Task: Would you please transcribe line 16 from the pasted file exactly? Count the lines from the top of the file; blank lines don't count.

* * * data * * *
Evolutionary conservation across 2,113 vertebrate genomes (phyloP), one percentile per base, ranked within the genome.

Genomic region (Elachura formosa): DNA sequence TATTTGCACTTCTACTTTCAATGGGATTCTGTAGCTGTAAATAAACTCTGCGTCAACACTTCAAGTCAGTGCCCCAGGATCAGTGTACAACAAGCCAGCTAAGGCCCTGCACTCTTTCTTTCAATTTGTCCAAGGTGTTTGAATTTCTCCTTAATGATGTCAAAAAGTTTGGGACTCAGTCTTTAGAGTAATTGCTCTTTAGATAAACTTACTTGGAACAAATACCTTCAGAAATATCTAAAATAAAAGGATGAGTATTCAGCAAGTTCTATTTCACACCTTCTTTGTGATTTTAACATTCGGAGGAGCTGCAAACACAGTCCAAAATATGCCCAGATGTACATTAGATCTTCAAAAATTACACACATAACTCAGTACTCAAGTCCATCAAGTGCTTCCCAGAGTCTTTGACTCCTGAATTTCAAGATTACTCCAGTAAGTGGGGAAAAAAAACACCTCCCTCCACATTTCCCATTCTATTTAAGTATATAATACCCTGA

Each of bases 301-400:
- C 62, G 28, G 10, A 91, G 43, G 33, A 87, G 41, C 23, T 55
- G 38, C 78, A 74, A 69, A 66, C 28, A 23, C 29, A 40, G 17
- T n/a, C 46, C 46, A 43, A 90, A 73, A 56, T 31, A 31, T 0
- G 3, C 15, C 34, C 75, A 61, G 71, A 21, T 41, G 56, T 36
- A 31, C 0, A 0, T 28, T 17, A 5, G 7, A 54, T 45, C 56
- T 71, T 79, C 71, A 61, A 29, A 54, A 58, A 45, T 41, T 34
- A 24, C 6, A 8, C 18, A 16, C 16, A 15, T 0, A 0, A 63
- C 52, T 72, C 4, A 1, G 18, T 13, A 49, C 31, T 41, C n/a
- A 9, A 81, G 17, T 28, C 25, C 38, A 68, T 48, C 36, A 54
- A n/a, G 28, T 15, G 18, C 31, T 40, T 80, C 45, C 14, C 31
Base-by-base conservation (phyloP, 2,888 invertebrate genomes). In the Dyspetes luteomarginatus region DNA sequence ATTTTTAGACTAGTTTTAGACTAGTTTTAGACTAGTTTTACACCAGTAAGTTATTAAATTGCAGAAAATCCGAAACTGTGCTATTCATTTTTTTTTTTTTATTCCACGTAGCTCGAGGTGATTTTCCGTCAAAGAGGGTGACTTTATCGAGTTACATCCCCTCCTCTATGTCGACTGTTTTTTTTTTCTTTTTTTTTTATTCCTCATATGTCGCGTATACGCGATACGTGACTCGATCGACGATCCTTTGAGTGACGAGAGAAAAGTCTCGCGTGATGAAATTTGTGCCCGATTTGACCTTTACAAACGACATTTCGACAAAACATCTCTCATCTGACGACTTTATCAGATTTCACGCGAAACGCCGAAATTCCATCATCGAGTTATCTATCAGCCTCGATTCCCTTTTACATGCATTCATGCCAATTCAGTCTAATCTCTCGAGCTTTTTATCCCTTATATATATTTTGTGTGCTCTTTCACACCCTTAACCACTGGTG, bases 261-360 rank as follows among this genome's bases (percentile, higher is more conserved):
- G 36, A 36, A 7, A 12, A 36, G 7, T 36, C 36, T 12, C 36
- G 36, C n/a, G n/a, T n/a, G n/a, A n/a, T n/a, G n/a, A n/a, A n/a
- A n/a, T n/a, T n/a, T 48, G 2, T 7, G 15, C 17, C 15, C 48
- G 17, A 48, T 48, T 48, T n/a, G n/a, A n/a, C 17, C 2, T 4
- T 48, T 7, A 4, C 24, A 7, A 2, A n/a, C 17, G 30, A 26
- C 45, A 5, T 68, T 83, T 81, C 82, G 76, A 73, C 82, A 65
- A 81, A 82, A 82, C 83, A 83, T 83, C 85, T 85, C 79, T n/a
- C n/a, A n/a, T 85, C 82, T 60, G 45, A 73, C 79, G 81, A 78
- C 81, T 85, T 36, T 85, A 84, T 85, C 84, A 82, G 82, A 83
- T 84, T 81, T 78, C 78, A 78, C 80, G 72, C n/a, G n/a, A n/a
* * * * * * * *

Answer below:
- G 36, C n/a, G n/a, T n/a, G n/a, A n/a, T n/a, G n/a, A n/a, A n/a